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FBI Arrests 150 Pimps and Rescues 105 Children from Forced Prostitution

A massive effort by federal authorities over the weekend resulted in the rescue of 105 children who were forced into prostitution. A total of 150 pimps and others were arrested by authorities in a mind-boggling, three-day law enforcement sweep that took place simultaneously in 76 American cities, the FBI said Monday.

The victims, almost all girls, were aged 13 to 17 and the largest number of children rescued were in the cities of San Francisco, Detroit, Milwaukee, Denver and New Orleans. 
Called Operation Cross Country, the complex campaign was conducted under the FBI’s Innocence Lost initiative.
“Child prostitution remains a persistent threat to children across the country,” Ron Hosko, assistant director of the bureau’s criminal investigative division, said at a press conference.“We are trying to take this crime out of the shadows and put a spotlight on it,” Hosko said, since the victims are “under-the-radar, below-the-horizon kids” who are largely ignored by the public.The campaign has resulted in the rescue of 2,700 children since 2003, according to the FBI. Investigations and convictions of 1,350 have led to life imprisonment for 10 pimps and the seizure of more than $3.1 million in assets.The FBI has been working alongside the non-profit National Center for Missing and Exploited Children for the past decade.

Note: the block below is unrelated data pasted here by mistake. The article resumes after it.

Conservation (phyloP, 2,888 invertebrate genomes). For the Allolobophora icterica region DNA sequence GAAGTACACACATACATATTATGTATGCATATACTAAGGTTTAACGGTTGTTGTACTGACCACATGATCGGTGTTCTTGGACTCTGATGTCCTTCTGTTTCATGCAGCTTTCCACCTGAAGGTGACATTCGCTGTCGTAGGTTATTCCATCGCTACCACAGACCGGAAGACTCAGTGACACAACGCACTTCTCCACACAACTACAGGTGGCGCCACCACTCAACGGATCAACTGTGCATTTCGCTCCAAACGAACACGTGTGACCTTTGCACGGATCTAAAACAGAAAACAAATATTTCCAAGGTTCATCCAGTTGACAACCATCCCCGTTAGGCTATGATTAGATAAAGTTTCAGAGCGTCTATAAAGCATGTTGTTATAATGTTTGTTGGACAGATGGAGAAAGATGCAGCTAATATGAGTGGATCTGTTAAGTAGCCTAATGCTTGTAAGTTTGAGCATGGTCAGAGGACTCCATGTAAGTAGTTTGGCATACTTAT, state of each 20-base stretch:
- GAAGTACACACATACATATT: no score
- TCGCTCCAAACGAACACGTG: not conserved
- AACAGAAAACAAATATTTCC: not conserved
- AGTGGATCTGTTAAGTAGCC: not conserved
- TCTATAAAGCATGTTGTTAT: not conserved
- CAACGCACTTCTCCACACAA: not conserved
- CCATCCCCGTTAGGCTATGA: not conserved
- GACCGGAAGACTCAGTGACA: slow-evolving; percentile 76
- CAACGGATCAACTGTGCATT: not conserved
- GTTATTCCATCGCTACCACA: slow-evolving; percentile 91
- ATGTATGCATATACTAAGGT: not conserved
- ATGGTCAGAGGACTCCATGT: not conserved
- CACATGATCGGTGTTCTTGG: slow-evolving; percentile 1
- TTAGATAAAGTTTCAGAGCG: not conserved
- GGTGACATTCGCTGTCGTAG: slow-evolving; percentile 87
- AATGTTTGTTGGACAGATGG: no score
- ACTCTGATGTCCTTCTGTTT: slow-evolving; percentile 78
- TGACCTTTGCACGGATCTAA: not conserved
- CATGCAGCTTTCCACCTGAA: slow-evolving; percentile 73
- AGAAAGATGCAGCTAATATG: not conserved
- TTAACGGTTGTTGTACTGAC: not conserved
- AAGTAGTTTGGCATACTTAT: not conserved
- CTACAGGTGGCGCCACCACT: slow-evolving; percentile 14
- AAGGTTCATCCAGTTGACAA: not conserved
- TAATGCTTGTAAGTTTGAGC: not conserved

John Ryan, the head of the center, called the problem “an escalating threat against America’s children.”He said many of them are being recruited right out of the foster care system.“We are finding a very disturbing trend,” Ryan said. “They leave foster care and they literally fall off the radar. That’s something that needs to be addressed…With no way to survive on their own, they are lured into a life of being trafficked for sex. When these children are recovered, typically their only possessions are the clothes that they are wearing.”Nearly 450,000 children run away from home each year and one-third of teens living on the street will be lured toward prostitution within 48 hours of leaving home, according to Justice Department estimates.Legislation has been introduced into Congress that would require state law enforcement, foster care and child welfare programs to identify children lured into sex trafficking as victims of abuse and neglect—deeming them eligible for the appropriate protections and services.

“In much of the country today if a girl is found in the custody of a so-called pimp she is not considered to be a victim of abuse, and that’s just wrong and defies common sense,” said Sen. Ron Wyden, D-Ore., co-sponsor of the bill with Sen. Rob Portman of Ohio, during a Senate Finance Committee hearing last month.



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